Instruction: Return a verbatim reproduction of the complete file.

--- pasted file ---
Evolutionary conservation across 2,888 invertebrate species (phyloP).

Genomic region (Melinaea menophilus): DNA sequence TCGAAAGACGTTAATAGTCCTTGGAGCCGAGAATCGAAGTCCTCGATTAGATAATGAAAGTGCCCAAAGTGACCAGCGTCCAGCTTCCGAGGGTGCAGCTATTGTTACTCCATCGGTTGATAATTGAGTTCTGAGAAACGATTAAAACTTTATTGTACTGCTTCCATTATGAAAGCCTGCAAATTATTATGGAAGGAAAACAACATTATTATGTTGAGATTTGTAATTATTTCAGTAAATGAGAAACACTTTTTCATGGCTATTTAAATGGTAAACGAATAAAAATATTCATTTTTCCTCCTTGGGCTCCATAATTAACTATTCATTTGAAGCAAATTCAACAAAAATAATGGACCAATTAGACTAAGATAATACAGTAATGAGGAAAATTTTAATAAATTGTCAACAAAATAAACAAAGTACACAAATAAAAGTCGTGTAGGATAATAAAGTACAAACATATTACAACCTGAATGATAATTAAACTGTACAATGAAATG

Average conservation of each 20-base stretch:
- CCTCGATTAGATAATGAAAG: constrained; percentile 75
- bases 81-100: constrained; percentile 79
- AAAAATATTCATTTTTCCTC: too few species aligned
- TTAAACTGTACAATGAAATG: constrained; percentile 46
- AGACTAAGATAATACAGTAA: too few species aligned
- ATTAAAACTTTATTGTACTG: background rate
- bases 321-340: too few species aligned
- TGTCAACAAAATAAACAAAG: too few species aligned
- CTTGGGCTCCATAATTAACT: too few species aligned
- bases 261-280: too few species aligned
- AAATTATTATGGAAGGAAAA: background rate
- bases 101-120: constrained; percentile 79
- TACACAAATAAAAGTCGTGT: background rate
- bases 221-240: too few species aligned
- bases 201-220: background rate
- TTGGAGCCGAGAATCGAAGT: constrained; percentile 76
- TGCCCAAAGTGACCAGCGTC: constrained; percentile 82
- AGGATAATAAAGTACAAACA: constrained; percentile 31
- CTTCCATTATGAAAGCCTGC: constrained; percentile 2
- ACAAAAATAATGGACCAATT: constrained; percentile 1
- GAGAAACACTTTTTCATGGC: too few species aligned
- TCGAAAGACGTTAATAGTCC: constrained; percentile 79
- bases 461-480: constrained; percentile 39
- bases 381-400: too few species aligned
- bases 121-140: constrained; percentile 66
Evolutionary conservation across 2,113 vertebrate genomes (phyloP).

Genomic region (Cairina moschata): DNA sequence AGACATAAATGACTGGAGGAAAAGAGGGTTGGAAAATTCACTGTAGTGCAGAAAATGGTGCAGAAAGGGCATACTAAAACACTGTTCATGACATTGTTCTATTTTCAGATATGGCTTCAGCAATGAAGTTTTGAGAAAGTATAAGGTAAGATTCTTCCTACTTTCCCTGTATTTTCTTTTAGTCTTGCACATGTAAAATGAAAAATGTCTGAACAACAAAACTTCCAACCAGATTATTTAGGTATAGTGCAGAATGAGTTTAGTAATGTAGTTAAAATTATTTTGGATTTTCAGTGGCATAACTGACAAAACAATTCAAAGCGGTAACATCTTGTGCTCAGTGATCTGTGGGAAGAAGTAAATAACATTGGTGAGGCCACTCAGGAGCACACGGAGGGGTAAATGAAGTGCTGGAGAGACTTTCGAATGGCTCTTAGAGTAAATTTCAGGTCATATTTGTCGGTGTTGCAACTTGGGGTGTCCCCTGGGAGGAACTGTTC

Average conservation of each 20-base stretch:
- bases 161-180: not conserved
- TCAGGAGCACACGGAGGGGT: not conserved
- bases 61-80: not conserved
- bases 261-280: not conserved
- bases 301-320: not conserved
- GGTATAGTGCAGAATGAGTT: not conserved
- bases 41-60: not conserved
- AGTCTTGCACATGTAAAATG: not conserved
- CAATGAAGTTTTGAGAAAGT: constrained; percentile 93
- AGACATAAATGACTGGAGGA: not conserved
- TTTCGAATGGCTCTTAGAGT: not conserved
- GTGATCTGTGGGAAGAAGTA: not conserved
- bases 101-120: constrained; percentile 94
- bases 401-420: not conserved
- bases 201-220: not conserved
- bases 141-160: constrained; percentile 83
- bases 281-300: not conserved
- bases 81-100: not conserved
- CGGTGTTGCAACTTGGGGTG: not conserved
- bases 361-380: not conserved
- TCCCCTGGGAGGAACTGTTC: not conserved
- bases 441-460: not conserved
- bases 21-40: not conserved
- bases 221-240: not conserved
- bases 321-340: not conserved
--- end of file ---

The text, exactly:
Evolutionary conservation across 2,888 invertebrate species (phyloP).

Genomic region (Melinaea menophilus): DNA sequence TCGAAAGACGTTAATAGTCCTTGGAGCCGAGAATCGAAGTCCTCGATTAGATAATGAAAGTGCCCAAAGTGACCAGCGTCCAGCTTCCGAGGGTGCAGCTATTGTTACTCCATCGGTTGATAATTGAGTTCTGAGAAACGATTAAAACTTTATTGTACTGCTTCCATTATGAAAGCCTGCAAATTATTATGGAAGGAAAACAACATTATTATGTTGAGATTTGTAATTATTTCAGTAAATGAGAAACACTTTTTCATGGCTATTTAAATGGTAAACGAATAAAAATATTCATTTTTCCTCCTTGGGCTCCATAATTAACTATTCATTTGAAGCAAATTCAACAAAAATAATGGACCAATTAGACTAAGATAATACAGTAATGAGGAAAATTTTAATAAATTGTCAACAAAATAAACAAAGTACACAAATAAAAGTCGTGTAGGATAATAAAGTACAAACATATTACAACCTGAATGATAATTAAACTGTACAATGAAATG

Average conservation of each 20-base stretch:
- CCTCGATTAGATAATGAAAG: constrained; percentile 75
- bases 81-100: constrained; percentile 79
- AAAAATATTCATTTTTCCTC: too few species aligned
- TTAAACTGTACAATGAAATG: constrained; percentile 46
- AGACTAAGATAATACAGTAA: too few species aligned
- ATTAAAACTTTATTGTACTG: background rate
- bases 321-340: too few species aligned
- TGTCAACAAAATAAACAAAG: too few species aligned
- CTTGGGCTCCATAATTAACT: too few species aligned
- bases 261-280: too few species aligned
- AAATTATTATGGAAGGAAAA: background rate
- bases 101-120: constrained; percentile 79
- TACACAAATAAAAGTCGTGT: background rate
- bases 221-240: too few species aligned
- bases 201-220: background rate
- TTGGAGCCGAGAATCGAAGT: constrained; percentile 76
- TGCCCAAAGTGACCAGCGTC: constrained; percentile 82
- AGGATAATAAAGTACAAACA: constrained; percentile 31
- CTTCCATTATGAAAGCCTGC: constrained; percentile 2
- ACAAAAATAATGGACCAATT: constrained; percentile 1
- GAGAAACACTTTTTCATGGC: too few species aligned
- TCGAAAGACGTTAATAGTCC: constrained; percentile 79
- bases 461-480: constrained; percentile 39
- bases 381-400: too few species aligned
- bases 121-140: constrained; percentile 66
Evolutionary conservation across 2,113 vertebrate genomes (phyloP).

Genomic region (Cairina moschata): DNA sequence AGACATAAATGACTGGAGGAAAAGAGGGTTGGAAAATTCACTGTAGTGCAGAAAATGGTGCAGAAAGGGCATACTAAAACACTGTTCATGACATTGTTCTATTTTCAGATATGGCTTCAGCAATGAAGTTTTGAGAAAGTATAAGGTAAGATTCTTCCTACTTTCCCTGTATTTTCTTTTAGTCTTGCACATGTAAAATGAAAAATGTCTGAACAACAAAACTTCCAACCAGATTATTTAGGTATAGTGCAGAATGAGTTTAGTAATGTAGTTAAAATTATTTTGGATTTTCAGTGGCATAACTGACAAAACAATTCAAAGCGGTAACATCTTGTGCTCAGTGATCTGTGGGAAGAAGTAAATAACATTGGTGAGGCCACTCAGGAGCACACGGAGGGGTAAATGAAGTGCTGGAGAGACTTTCGAATGGCTCTTAGAGTAAATTTCAGGTCATATTTGTCGGTGTTGCAACTTGGGGTGTCCCCTGGGAGGAACTGTTC

Average conservation of each 20-base stretch:
- bases 161-180: not conserved
- TCAGGAGCACACGGAGGGGT: not conserved
- bases 61-80: not conserved
- bases 261-280: not conserved
- bases 301-320: not conserved
- GGTATAGTGCAGAATGAGTT: not conserved
- bases 41-60: not conserved
- AGTCTTGCACATGTAAAATG: not conserved
- CAATGAAGTTTTGAGAAAGT: constrained; percentile 93
- AGACATAAATGACTGGAGGA: not conserved
- TTTCGAATGGCTCTTAGAGT: not conserved
- GTGATCTGTGGGAAGAAGTA: not conserved
- bases 101-120: constrained; percentile 94
- bases 401-420: not conserved
- bases 201-220: not conserved
- bases 141-160: constrained; percentile 83
- bases 281-300: not conserved
- bases 81-100: not conserved
- CGGTGTTGCAACTTGGGGTG: not conserved
- bases 361-380: not conserved
- TCCCCTGGGAGGAACTGTTC: not conserved
- bases 441-460: not conserved
- bases 21-40: not conserved
- bases 221-240: not conserved
- bases 321-340: not conserved